Aging is associated with a progressive decline in physical and neurophysiological functions, and some studies suggest that cerebral serotonin is decreased in older adults. These factors contribute to reduced ability to perform daily activities, influencing quality of life (QoL). Regular physical activity has demonstrated important benefits in reversing ageing effects; however, little is known whether different training protocols might induce differential effects on QoL. The aim of this study was to verify the effects of different types of training on QoL and its relation with plasma serotonin in healthy older women. Forty-eight older women were randomly assigned in four groups: Strength Training (ST), Endurance Training (ET), Combined Training (CT), and Control Group (CG) which was instructed not to engage in any physical exercise during the study time. Participants underwent 12 weeks of training twice a week. Plasma serotonin and a scoring system questionnaire SF-36 for evaluation of QoL were assessed at baseline and after the completion of training protocols. When comparing pre- and post-training periods all trained groups showed improvement in QoL, but the CT improved more domains. Plasma serotonin was significantly lower in the ST and in the CT groups in comparison with controls after the 12-week training. Significant correlations of plasma serotonin with physical functioning, role-physical, general health, vitality, and mental health were observed. CT resulted in higher amelioration in QoL, in comparison with ET or ST only. All training protocols induced significant reductions in peripheral serotonin levels, which were negatively correlated with improvements in QoL.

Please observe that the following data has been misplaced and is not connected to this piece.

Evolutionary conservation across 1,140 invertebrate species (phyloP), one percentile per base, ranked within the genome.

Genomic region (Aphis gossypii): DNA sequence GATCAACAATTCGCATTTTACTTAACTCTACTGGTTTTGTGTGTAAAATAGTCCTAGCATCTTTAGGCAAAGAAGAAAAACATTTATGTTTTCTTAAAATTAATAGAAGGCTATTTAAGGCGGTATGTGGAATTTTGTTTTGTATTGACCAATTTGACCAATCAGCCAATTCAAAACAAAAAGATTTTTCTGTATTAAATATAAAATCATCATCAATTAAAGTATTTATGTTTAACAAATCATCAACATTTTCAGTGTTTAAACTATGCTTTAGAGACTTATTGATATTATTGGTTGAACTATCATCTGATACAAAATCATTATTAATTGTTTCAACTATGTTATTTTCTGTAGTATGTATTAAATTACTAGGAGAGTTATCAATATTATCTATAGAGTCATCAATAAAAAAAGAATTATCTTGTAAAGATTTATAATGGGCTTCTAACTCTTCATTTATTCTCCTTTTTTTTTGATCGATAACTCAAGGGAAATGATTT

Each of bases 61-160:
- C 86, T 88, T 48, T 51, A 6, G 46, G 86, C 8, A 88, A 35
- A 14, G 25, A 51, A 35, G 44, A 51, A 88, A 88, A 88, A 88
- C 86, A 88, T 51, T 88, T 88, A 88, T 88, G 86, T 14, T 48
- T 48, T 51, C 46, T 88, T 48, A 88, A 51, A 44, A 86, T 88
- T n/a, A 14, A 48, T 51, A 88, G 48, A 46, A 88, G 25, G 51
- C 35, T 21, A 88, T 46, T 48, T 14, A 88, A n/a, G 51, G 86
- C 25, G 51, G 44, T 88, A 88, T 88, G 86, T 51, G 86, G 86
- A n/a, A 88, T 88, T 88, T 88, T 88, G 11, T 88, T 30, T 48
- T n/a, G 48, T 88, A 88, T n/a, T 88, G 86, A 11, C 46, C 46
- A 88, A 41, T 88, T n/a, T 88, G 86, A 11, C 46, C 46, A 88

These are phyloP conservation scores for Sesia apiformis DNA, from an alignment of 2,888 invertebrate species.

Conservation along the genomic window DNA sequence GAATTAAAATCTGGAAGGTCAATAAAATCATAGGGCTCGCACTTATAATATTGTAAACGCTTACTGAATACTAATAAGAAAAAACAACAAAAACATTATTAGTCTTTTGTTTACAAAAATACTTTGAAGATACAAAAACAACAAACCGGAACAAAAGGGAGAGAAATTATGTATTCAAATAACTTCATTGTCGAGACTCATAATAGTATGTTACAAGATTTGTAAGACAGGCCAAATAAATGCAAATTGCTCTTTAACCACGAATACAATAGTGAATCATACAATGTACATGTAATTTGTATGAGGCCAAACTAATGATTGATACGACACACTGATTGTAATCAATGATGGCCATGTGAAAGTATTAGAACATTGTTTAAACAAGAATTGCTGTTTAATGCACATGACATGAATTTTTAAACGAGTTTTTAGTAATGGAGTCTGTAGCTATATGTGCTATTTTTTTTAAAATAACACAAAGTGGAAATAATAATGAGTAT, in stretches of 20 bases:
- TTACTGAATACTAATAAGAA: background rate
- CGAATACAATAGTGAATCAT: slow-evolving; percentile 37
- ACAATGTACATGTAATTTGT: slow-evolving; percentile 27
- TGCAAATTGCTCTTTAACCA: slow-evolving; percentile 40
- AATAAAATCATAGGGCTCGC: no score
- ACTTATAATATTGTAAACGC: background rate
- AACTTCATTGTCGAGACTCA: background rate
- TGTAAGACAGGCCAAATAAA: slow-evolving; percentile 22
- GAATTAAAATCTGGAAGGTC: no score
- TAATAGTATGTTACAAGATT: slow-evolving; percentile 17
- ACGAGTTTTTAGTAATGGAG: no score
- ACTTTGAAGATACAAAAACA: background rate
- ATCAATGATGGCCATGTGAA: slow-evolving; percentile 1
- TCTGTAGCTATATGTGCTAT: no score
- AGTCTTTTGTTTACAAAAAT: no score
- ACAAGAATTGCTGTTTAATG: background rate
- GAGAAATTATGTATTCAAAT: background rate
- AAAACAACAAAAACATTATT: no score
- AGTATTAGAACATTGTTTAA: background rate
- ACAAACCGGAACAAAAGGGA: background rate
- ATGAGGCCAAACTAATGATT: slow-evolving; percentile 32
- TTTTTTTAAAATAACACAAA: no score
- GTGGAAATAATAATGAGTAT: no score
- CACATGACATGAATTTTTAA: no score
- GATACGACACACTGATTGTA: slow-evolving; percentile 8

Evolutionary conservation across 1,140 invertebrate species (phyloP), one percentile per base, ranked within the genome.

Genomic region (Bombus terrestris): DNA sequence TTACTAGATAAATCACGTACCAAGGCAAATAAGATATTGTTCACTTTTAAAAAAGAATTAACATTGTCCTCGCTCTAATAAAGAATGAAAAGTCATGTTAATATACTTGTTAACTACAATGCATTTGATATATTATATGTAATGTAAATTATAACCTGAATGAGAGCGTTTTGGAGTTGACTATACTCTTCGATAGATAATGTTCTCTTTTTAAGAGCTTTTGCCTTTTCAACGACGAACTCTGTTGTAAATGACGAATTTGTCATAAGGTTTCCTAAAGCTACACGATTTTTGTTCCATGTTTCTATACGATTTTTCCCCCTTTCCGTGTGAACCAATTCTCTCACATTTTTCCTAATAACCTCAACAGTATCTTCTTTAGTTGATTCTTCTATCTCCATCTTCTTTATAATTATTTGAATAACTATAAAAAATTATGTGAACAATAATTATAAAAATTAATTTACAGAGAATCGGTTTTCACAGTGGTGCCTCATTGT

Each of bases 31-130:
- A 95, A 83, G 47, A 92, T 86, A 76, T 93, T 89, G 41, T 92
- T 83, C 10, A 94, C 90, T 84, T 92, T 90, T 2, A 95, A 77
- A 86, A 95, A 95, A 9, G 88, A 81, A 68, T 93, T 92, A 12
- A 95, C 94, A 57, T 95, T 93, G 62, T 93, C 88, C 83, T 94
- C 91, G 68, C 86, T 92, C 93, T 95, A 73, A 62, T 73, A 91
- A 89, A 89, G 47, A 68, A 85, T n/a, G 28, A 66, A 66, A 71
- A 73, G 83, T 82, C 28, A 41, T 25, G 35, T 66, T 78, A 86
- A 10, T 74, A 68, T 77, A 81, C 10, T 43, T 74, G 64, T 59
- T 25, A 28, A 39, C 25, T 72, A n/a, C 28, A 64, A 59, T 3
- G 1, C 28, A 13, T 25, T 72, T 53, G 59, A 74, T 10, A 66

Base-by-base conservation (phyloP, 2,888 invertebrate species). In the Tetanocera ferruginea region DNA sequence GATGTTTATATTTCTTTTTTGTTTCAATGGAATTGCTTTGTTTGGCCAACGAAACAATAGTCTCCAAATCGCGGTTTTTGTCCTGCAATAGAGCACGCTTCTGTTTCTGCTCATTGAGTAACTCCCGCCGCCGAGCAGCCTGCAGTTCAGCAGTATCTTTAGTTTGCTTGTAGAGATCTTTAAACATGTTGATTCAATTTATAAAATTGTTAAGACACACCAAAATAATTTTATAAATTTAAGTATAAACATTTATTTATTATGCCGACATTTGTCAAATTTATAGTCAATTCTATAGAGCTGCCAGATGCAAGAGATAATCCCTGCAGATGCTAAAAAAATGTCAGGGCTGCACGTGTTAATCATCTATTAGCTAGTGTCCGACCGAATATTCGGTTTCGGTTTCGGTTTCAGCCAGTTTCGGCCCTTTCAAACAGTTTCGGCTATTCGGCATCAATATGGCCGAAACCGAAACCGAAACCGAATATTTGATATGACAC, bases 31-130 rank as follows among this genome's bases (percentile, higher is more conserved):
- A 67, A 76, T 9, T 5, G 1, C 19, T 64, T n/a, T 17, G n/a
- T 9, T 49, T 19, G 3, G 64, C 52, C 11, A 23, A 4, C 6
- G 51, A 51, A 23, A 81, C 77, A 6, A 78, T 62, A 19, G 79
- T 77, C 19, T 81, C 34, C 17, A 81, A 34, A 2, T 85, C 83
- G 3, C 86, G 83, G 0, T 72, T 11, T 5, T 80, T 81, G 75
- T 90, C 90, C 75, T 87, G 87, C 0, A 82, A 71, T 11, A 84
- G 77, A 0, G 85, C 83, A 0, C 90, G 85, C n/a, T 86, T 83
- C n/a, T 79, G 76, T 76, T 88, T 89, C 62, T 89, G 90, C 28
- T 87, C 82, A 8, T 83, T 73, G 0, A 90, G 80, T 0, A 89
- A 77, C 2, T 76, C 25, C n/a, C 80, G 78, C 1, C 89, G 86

Serotonin Endurance Strength Combined training Quality of life
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The authors acknowledge Diagnósticos do Brasil laboratory for serotonin analysis.
This research was supported by the National Council for Scientific and Technological Development (CNPq; Grant numbers 308290/2015-1 to NS).
Compliance with ethical standards
Conflict of interest
On behalf of all authors, the corresponding author states that there is no conflict of interest.
All procedures performed in studies involving human participants were in accordance with the ethical standards of the institutional and/or national research committee and with the 1964 Helsinki declaration and its later amendments or comparable ethical standards and approved by the Ethics Committee of Centro Universitário da Serra Gaúcha (Círculo-FSG, #1.169.580), Rio Grande do Sul, Brazil.
Informed consent was obtained from all individual participants included in the study.
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